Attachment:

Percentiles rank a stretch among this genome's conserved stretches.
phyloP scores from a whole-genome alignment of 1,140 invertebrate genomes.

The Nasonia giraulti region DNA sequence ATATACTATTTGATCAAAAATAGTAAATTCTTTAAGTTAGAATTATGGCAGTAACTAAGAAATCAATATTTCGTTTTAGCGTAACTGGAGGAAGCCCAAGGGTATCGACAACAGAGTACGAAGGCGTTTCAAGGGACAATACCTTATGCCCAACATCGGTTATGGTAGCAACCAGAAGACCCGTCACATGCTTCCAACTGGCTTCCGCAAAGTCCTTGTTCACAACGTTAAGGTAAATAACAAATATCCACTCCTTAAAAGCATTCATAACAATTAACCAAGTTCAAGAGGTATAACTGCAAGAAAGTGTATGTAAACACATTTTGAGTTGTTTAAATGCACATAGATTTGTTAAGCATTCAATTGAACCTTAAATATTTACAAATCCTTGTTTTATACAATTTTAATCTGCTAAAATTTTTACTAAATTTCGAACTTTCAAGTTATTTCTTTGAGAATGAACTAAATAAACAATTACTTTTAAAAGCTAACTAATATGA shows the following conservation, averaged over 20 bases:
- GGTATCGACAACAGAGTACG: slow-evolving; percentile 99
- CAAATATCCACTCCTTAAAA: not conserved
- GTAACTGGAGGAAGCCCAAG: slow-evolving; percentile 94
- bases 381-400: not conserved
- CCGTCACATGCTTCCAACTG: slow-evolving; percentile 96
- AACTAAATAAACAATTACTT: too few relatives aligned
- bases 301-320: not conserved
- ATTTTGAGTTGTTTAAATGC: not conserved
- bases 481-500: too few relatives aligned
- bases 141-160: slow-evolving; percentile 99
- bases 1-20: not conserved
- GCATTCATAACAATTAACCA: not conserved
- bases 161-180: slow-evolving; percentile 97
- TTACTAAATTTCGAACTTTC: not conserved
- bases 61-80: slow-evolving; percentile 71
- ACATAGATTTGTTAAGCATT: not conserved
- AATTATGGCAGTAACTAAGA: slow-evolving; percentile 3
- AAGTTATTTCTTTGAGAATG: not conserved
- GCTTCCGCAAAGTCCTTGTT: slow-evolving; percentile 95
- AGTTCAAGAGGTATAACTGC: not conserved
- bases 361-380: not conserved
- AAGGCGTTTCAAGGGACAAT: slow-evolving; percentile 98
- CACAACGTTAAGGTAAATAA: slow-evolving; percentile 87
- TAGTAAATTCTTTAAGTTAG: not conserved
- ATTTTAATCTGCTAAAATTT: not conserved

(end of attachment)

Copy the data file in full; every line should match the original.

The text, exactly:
Percentiles rank a stretch among this genome's conserved stretches.
phyloP scores from a whole-genome alignment of 1,140 invertebrate genomes.

The Nasonia giraulti region DNA sequence ATATACTATTTGATCAAAAATAGTAAATTCTTTAAGTTAGAATTATGGCAGTAACTAAGAAATCAATATTTCGTTTTAGCGTAACTGGAGGAAGCCCAAGGGTATCGACAACAGAGTACGAAGGCGTTTCAAGGGACAATACCTTATGCCCAACATCGGTTATGGTAGCAACCAGAAGACCCGTCACATGCTTCCAACTGGCTTCCGCAAAGTCCTTGTTCACAACGTTAAGGTAAATAACAAATATCCACTCCTTAAAAGCATTCATAACAATTAACCAAGTTCAAGAGGTATAACTGCAAGAAAGTGTATGTAAACACATTTTGAGTTGTTTAAATGCACATAGATTTGTTAAGCATTCAATTGAACCTTAAATATTTACAAATCCTTGTTTTATACAATTTTAATCTGCTAAAATTTTTACTAAATTTCGAACTTTCAAGTTATTTCTTTGAGAATGAACTAAATAAACAATTACTTTTAAAAGCTAACTAATATGA shows the following conservation, averaged over 20 bases:
- GGTATCGACAACAGAGTACG: slow-evolving; percentile 99
- CAAATATCCACTCCTTAAAA: not conserved
- GTAACTGGAGGAAGCCCAAG: slow-evolving; percentile 94
- bases 381-400: not conserved
- CCGTCACATGCTTCCAACTG: slow-evolving; percentile 96
- AACTAAATAAACAATTACTT: too few relatives aligned
- bases 301-320: not conserved
- ATTTTGAGTTGTTTAAATGC: not conserved
- bases 481-500: too few relatives aligned
- bases 141-160: slow-evolving; percentile 99
- bases 1-20: not conserved
- GCATTCATAACAATTAACCA: not conserved
- bases 161-180: slow-evolving; percentile 97
- TTACTAAATTTCGAACTTTC: not conserved
- bases 61-80: slow-evolving; percentile 71
- ACATAGATTTGTTAAGCATT: not conserved
- AATTATGGCAGTAACTAAGA: slow-evolving; percentile 3
- AAGTTATTTCTTTGAGAATG: not conserved
- GCTTCCGCAAAGTCCTTGTT: slow-evolving; percentile 95
- AGTTCAAGAGGTATAACTGC: not conserved
- bases 361-380: not conserved
- AAGGCGTTTCAAGGGACAAT: slow-evolving; percentile 98
- CACAACGTTAAGGTAAATAA: slow-evolving; percentile 87
- TAGTAAATTCTTTAAGTTAG: not conserved
- ATTTTAATCTGCTAAAATTT: not conserved